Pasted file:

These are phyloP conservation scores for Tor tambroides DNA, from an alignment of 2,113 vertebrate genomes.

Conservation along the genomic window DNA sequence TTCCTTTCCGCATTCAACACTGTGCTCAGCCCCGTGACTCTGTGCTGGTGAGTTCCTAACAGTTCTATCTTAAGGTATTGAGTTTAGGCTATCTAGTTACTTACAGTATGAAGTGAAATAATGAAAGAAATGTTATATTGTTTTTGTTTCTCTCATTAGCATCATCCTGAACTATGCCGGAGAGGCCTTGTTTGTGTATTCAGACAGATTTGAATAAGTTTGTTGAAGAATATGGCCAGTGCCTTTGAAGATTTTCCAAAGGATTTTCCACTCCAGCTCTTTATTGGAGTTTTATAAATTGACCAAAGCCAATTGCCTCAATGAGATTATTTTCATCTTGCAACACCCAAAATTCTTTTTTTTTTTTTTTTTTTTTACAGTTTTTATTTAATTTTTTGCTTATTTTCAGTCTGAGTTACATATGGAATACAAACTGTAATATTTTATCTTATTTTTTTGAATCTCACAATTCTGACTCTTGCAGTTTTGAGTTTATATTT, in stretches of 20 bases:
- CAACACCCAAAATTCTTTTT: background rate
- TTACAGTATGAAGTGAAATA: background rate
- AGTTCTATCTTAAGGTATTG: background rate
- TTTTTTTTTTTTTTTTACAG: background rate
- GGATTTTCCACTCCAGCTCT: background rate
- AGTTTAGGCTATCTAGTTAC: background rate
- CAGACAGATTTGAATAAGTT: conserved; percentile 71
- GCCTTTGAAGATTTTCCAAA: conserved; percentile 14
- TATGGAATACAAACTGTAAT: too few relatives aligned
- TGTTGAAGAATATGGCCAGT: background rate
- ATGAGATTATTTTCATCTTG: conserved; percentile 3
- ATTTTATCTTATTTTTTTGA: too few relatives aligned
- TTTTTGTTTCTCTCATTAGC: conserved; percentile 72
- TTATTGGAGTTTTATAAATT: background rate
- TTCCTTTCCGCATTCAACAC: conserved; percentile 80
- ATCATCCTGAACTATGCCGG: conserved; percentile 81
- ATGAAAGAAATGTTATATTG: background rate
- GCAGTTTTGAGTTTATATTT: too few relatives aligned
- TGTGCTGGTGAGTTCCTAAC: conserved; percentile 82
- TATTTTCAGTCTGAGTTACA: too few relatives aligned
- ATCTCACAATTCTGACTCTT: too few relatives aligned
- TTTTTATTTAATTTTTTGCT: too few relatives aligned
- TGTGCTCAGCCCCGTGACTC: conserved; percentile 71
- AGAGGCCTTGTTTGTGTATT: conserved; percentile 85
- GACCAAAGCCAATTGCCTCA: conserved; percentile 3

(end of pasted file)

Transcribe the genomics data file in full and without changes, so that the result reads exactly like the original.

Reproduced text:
These are phyloP conservation scores for Tor tambroides DNA, from an alignment of 2,113 vertebrate genomes.

Conservation along the genomic window DNA sequence TTCCTTTCCGCATTCAACACTGTGCTCAGCCCCGTGACTCTGTGCTGGTGAGTTCCTAACAGTTCTATCTTAAGGTATTGAGTTTAGGCTATCTAGTTACTTACAGTATGAAGTGAAATAATGAAAGAAATGTTATATTGTTTTTGTTTCTCTCATTAGCATCATCCTGAACTATGCCGGAGAGGCCTTGTTTGTGTATTCAGACAGATTTGAATAAGTTTGTTGAAGAATATGGCCAGTGCCTTTGAAGATTTTCCAAAGGATTTTCCACTCCAGCTCTTTATTGGAGTTTTATAAATTGACCAAAGCCAATTGCCTCAATGAGATTATTTTCATCTTGCAACACCCAAAATTCTTTTTTTTTTTTTTTTTTTTTACAGTTTTTATTTAATTTTTTGCTTATTTTCAGTCTGAGTTACATATGGAATACAAACTGTAATATTTTATCTTATTTTTTTGAATCTCACAATTCTGACTCTTGCAGTTTTGAGTTTATATTT, in stretches of 20 bases:
- CAACACCCAAAATTCTTTTT: background rate
- TTACAGTATGAAGTGAAATA: background rate
- AGTTCTATCTTAAGGTATTG: background rate
- TTTTTTTTTTTTTTTTACAG: background rate
- GGATTTTCCACTCCAGCTCT: background rate
- AGTTTAGGCTATCTAGTTAC: background rate
- CAGACAGATTTGAATAAGTT: conserved; percentile 71
- GCCTTTGAAGATTTTCCAAA: conserved; percentile 14
- TATGGAATACAAACTGTAAT: too few relatives aligned
- TGTTGAAGAATATGGCCAGT: background rate
- ATGAGATTATTTTCATCTTG: conserved; percentile 3
- ATTTTATCTTATTTTTTTGA: too few relatives aligned
- TTTTTGTTTCTCTCATTAGC: conserved; percentile 72
- TTATTGGAGTTTTATAAATT: background rate
- TTCCTTTCCGCATTCAACAC: conserved; percentile 80
- ATCATCCTGAACTATGCCGG: conserved; percentile 81
- ATGAAAGAAATGTTATATTG: background rate
- GCAGTTTTGAGTTTATATTT: too few relatives aligned
- TGTGCTGGTGAGTTCCTAAC: conserved; percentile 82
- TATTTTCAGTCTGAGTTACA: too few relatives aligned
- ATCTCACAATTCTGACTCTT: too few relatives aligned
- TTTTTATTTAATTTTTTGCT: too few relatives aligned
- TGTGCTCAGCCCCGTGACTC: conserved; percentile 71
- AGAGGCCTTGTTTGTGTATT: conserved; percentile 85
- GACCAAAGCCAATTGCCTCA: conserved; percentile 3